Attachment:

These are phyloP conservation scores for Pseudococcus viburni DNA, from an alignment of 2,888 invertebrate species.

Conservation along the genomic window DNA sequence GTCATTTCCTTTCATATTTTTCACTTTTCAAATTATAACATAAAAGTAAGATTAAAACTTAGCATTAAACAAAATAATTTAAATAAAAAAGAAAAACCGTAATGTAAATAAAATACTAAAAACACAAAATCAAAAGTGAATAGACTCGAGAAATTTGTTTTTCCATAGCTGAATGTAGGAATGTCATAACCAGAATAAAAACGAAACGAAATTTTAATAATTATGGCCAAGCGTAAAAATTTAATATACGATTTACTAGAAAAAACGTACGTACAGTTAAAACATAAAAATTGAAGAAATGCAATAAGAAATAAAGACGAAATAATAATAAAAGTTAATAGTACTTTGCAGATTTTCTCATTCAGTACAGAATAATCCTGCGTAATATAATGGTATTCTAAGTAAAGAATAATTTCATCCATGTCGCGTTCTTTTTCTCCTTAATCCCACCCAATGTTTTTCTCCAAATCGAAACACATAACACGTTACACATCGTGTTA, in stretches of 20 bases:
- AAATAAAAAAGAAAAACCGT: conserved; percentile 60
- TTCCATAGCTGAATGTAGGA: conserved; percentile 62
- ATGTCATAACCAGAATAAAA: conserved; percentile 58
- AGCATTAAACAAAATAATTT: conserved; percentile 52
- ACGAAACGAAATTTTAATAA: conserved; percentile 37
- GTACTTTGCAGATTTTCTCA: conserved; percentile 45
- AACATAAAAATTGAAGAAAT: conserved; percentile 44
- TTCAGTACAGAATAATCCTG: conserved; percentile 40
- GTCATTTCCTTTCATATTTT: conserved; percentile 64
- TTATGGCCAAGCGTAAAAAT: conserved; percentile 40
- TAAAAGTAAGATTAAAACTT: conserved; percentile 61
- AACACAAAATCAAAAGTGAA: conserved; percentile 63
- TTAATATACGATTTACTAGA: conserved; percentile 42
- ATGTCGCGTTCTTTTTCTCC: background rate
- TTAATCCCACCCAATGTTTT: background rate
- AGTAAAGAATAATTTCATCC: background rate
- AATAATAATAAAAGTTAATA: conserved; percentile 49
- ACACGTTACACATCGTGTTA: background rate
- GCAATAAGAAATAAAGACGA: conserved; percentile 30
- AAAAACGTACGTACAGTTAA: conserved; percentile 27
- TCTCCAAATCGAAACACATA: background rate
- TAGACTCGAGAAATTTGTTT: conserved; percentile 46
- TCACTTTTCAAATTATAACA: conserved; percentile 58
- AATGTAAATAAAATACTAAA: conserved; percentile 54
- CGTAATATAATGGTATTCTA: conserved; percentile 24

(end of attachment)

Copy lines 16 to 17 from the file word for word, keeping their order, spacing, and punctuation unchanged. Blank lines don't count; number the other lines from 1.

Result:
- ATGTCGCGTTCTTTTTCTCC: background rate
- TTAATCCCACCCAATGTTTT: background rate